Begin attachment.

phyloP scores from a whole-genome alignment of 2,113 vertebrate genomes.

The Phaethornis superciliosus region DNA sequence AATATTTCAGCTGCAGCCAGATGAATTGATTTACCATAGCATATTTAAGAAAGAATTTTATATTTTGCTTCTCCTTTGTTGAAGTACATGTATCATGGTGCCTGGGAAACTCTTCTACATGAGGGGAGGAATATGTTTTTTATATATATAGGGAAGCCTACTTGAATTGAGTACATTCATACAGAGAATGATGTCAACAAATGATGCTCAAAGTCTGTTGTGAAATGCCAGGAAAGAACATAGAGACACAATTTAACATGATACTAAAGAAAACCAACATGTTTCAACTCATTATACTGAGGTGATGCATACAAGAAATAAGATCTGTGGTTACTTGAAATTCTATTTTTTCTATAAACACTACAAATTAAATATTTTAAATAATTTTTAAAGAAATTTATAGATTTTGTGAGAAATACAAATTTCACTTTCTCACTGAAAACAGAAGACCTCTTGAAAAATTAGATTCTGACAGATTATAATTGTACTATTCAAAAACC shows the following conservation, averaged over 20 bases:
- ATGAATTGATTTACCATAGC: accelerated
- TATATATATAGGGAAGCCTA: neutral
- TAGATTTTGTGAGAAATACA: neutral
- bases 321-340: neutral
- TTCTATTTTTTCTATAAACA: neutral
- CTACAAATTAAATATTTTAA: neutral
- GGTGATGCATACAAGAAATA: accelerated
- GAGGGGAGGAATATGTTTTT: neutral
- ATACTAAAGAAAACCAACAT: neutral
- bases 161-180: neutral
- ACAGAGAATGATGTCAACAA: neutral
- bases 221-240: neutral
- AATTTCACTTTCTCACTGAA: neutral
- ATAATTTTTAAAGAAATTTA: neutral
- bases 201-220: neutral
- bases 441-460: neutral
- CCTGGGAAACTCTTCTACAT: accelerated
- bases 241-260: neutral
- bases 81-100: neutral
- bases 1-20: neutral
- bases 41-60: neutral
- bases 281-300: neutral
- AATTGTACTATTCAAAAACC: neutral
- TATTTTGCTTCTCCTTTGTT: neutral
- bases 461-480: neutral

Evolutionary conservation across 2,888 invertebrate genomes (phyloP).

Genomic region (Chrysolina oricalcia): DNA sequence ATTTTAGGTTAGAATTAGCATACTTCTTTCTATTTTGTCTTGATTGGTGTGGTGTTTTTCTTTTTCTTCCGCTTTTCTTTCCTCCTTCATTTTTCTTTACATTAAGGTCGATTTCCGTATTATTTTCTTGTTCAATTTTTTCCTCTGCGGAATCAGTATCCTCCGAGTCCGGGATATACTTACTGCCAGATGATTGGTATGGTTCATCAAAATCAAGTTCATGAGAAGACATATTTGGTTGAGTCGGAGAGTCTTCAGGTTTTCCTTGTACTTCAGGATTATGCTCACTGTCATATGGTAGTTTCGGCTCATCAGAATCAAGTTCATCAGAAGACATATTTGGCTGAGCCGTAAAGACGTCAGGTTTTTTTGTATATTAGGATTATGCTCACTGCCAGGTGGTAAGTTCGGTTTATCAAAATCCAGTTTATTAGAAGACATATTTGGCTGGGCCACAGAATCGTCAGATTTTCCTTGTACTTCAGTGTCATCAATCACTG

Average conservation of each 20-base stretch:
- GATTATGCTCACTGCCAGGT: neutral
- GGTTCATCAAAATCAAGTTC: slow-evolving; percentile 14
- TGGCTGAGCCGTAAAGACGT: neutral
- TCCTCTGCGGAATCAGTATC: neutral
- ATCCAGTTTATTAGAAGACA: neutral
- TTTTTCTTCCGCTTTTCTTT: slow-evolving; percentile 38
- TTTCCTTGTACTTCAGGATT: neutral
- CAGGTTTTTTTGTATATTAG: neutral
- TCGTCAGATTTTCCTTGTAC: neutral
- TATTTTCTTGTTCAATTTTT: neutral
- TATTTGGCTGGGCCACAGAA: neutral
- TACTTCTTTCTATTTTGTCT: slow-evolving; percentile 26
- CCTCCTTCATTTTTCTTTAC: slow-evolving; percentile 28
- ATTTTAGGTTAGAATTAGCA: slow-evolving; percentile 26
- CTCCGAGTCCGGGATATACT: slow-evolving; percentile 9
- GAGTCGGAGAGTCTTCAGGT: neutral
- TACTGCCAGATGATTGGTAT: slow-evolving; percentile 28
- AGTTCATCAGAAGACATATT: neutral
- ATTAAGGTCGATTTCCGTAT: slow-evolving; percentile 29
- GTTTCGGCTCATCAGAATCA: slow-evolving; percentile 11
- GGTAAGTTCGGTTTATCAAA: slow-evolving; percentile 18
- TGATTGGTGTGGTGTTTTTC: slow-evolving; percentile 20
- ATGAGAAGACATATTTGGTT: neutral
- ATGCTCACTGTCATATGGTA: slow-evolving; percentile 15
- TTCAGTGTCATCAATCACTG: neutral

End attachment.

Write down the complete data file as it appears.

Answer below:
phyloP scores from a whole-genome alignment of 2,113 vertebrate genomes.

The Phaethornis superciliosus region DNA sequence AATATTTCAGCTGCAGCCAGATGAATTGATTTACCATAGCATATTTAAGAAAGAATTTTATATTTTGCTTCTCCTTTGTTGAAGTACATGTATCATGGTGCCTGGGAAACTCTTCTACATGAGGGGAGGAATATGTTTTTTATATATATAGGGAAGCCTACTTGAATTGAGTACATTCATACAGAGAATGATGTCAACAAATGATGCTCAAAGTCTGTTGTGAAATGCCAGGAAAGAACATAGAGACACAATTTAACATGATACTAAAGAAAACCAACATGTTTCAACTCATTATACTGAGGTGATGCATACAAGAAATAAGATCTGTGGTTACTTGAAATTCTATTTTTTCTATAAACACTACAAATTAAATATTTTAAATAATTTTTAAAGAAATTTATAGATTTTGTGAGAAATACAAATTTCACTTTCTCACTGAAAACAGAAGACCTCTTGAAAAATTAGATTCTGACAGATTATAATTGTACTATTCAAAAACC shows the following conservation, averaged over 20 bases:
- ATGAATTGATTTACCATAGC: accelerated
- TATATATATAGGGAAGCCTA: neutral
- TAGATTTTGTGAGAAATACA: neutral
- bases 321-340: neutral
- TTCTATTTTTTCTATAAACA: neutral
- CTACAAATTAAATATTTTAA: neutral
- GGTGATGCATACAAGAAATA: accelerated
- GAGGGGAGGAATATGTTTTT: neutral
- ATACTAAAGAAAACCAACAT: neutral
- bases 161-180: neutral
- ACAGAGAATGATGTCAACAA: neutral
- bases 221-240: neutral
- AATTTCACTTTCTCACTGAA: neutral
- ATAATTTTTAAAGAAATTTA: neutral
- bases 201-220: neutral
- bases 441-460: neutral
- CCTGGGAAACTCTTCTACAT: accelerated
- bases 241-260: neutral
- bases 81-100: neutral
- bases 1-20: neutral
- bases 41-60: neutral
- bases 281-300: neutral
- AATTGTACTATTCAAAAACC: neutral
- TATTTTGCTTCTCCTTTGTT: neutral
- bases 461-480: neutral

Evolutionary conservation across 2,888 invertebrate genomes (phyloP).

Genomic region (Chrysolina oricalcia): DNA sequence ATTTTAGGTTAGAATTAGCATACTTCTTTCTATTTTGTCTTGATTGGTGTGGTGTTTTTCTTTTTCTTCCGCTTTTCTTTCCTCCTTCATTTTTCTTTACATTAAGGTCGATTTCCGTATTATTTTCTTGTTCAATTTTTTCCTCTGCGGAATCAGTATCCTCCGAGTCCGGGATATACTTACTGCCAGATGATTGGTATGGTTCATCAAAATCAAGTTCATGAGAAGACATATTTGGTTGAGTCGGAGAGTCTTCAGGTTTTCCTTGTACTTCAGGATTATGCTCACTGTCATATGGTAGTTTCGGCTCATCAGAATCAAGTTCATCAGAAGACATATTTGGCTGAGCCGTAAAGACGTCAGGTTTTTTTGTATATTAGGATTATGCTCACTGCCAGGTGGTAAGTTCGGTTTATCAAAATCCAGTTTATTAGAAGACATATTTGGCTGGGCCACAGAATCGTCAGATTTTCCTTGTACTTCAGTGTCATCAATCACTG

Average conservation of each 20-base stretch:
- GATTATGCTCACTGCCAGGT: neutral
- GGTTCATCAAAATCAAGTTC: slow-evolving; percentile 14
- TGGCTGAGCCGTAAAGACGT: neutral
- TCCTCTGCGGAATCAGTATC: neutral
- ATCCAGTTTATTAGAAGACA: neutral
- TTTTTCTTCCGCTTTTCTTT: slow-evolving; percentile 38
- TTTCCTTGTACTTCAGGATT: neutral
- CAGGTTTTTTTGTATATTAG: neutral
- TCGTCAGATTTTCCTTGTAC: neutral
- TATTTTCTTGTTCAATTTTT: neutral
- TATTTGGCTGGGCCACAGAA: neutral
- TACTTCTTTCTATTTTGTCT: slow-evolving; percentile 26
- CCTCCTTCATTTTTCTTTAC: slow-evolving; percentile 28
- ATTTTAGGTTAGAATTAGCA: slow-evolving; percentile 26
- CTCCGAGTCCGGGATATACT: slow-evolving; percentile 9
- GAGTCGGAGAGTCTTCAGGT: neutral
- TACTGCCAGATGATTGGTAT: slow-evolving; percentile 28
- AGTTCATCAGAAGACATATT: neutral
- ATTAAGGTCGATTTCCGTAT: slow-evolving; percentile 29
- GTTTCGGCTCATCAGAATCA: slow-evolving; percentile 11
- GGTAAGTTCGGTTTATCAAA: slow-evolving; percentile 18
- TGATTGGTGTGGTGTTTTTC: slow-evolving; percentile 20
- ATGAGAAGACATATTTGGTT: neutral
- ATGCTCACTGTCATATGGTA: slow-evolving; percentile 15
- TTCAGTGTCATCAATCACTG: neutral